Although a Japanese national, Miwa was born in a suburb of Washington D.C., where her family was living at the time for her father’s work. Besides Japan, Miwa also lived with her family in Australia, where she developed an interest in the natural environment and its protection. Her family lived adjacent to a forest and, with her two siblings, Miwa would go bush walking on most days. She was fascinated by the wildlife but bewildered by the destruction of the forest for development. Eventually, she went on to study Environmental Economics and Policy at Duke University, North Carolina.
In 2003, Miwa returned to live permanently in Japan and initially employed her skills in an environmental consulting company. She then moved to a Japanese NGO that specialises in evaluating Japanese official overseas development assistance projects. This work took her to the Philippines, India, Bangladesh, Nepal and Sri Lanka to carry out research into environmental protection and natural resource management.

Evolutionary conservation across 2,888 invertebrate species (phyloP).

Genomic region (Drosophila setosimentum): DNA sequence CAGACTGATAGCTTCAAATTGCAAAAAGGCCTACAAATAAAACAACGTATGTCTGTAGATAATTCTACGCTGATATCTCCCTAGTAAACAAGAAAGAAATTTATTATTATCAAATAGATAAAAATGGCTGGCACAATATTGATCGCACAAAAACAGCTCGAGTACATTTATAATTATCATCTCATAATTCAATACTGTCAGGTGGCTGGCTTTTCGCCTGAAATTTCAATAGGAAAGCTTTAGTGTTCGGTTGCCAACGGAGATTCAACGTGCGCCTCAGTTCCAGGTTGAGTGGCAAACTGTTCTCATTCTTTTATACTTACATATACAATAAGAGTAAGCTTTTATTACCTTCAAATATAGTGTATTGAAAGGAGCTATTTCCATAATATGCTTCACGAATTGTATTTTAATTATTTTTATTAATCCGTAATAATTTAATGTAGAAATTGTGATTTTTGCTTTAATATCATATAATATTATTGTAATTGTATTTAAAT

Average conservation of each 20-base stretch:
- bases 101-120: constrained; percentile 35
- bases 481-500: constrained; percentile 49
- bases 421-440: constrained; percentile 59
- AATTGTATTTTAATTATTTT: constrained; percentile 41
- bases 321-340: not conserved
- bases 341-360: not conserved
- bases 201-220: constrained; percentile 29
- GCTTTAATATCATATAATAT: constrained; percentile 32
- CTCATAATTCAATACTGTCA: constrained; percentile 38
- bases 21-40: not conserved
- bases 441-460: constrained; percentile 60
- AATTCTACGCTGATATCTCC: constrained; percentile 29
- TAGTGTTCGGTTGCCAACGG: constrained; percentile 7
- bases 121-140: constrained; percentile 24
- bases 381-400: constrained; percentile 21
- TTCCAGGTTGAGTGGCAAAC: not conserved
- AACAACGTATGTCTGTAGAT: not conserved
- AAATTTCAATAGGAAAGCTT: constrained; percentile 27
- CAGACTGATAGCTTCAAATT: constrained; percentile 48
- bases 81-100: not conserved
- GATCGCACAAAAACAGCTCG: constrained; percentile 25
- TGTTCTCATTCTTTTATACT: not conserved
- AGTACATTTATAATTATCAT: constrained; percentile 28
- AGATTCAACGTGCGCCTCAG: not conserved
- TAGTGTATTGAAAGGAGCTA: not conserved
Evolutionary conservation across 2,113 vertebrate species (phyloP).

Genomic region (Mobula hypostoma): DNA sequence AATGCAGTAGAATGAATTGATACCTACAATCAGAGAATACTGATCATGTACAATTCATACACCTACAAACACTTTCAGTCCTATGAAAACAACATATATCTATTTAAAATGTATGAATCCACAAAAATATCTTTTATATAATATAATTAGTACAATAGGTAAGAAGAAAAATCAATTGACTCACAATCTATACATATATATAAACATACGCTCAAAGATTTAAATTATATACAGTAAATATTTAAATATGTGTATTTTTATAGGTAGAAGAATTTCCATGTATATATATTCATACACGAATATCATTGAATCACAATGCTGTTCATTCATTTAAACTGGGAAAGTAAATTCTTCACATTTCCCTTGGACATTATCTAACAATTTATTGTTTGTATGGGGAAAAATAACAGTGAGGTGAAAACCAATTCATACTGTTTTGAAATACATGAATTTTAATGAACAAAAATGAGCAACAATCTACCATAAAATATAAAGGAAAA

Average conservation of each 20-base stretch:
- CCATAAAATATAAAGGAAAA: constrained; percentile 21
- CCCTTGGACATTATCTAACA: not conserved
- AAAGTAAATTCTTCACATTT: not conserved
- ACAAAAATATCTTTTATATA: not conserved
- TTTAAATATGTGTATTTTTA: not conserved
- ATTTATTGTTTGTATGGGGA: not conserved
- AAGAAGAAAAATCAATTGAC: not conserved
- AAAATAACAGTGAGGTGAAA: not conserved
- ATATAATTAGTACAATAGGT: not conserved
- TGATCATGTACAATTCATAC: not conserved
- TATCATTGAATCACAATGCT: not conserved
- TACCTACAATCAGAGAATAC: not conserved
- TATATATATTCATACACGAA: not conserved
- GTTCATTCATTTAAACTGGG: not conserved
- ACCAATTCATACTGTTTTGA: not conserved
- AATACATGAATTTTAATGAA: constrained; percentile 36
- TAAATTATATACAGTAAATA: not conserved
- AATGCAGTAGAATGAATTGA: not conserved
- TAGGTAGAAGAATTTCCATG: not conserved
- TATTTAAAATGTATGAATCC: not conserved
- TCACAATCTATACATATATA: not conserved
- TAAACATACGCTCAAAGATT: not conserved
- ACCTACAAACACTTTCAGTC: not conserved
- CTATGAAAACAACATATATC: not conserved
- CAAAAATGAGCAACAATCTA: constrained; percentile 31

During this time Miwa encountered many people who were interested in the sustainable life styles and agricultural practices of Japan. This prompted her to live a rural life and she moved to the countryside of Kyushu in 2011. She now lives in a traditional Japanese farmhouse and, in the neighbouring fields, grows cotton, which she spins and weaves into products for sale. She also teaches the making of traditional Japanese fermented foods including miso paste and amazake non-alcoholic drink and also the making of bread using traditional baking techniques.
Mainly raised overseas, Miwa was intrigued by her own country from a young age. She has since explored much of Japan and has a broad knowledge of her country with a particular interest in its history. She joined Walk Japan in 2014.